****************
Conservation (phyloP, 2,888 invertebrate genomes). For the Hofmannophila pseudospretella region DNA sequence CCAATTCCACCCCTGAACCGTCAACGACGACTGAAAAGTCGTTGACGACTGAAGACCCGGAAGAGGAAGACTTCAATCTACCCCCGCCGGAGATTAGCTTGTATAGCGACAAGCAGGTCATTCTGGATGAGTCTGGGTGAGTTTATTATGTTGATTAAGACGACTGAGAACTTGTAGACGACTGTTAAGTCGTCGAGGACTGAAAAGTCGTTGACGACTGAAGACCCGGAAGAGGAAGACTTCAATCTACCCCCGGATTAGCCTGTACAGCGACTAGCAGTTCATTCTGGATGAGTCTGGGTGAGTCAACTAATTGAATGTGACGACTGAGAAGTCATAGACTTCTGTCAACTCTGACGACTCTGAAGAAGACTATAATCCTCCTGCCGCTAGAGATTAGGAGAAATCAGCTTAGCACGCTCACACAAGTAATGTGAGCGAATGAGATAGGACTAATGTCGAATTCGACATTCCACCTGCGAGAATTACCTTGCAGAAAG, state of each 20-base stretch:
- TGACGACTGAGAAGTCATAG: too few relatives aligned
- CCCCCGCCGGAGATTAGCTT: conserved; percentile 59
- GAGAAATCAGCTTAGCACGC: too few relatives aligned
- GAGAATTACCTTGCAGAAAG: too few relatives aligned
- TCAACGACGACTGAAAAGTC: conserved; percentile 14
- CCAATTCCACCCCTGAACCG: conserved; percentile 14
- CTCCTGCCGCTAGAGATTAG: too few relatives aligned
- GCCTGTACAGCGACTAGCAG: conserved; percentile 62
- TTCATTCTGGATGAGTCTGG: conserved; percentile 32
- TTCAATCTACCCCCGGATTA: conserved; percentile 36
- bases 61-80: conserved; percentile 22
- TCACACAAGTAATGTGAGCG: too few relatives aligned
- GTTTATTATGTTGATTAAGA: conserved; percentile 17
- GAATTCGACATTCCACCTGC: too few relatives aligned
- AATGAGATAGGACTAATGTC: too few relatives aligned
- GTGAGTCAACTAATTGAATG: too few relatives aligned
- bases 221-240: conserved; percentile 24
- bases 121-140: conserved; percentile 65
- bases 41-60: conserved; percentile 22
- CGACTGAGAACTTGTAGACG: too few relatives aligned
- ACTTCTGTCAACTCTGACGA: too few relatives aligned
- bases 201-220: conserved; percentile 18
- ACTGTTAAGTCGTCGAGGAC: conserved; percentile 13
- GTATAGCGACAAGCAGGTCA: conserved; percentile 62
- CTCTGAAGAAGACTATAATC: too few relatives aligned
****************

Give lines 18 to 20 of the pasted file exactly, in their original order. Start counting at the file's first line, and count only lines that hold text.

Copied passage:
- bases 221-240: conserved; percentile 24
- bases 121-140: conserved; percentile 65
- bases 41-60: conserved; percentile 22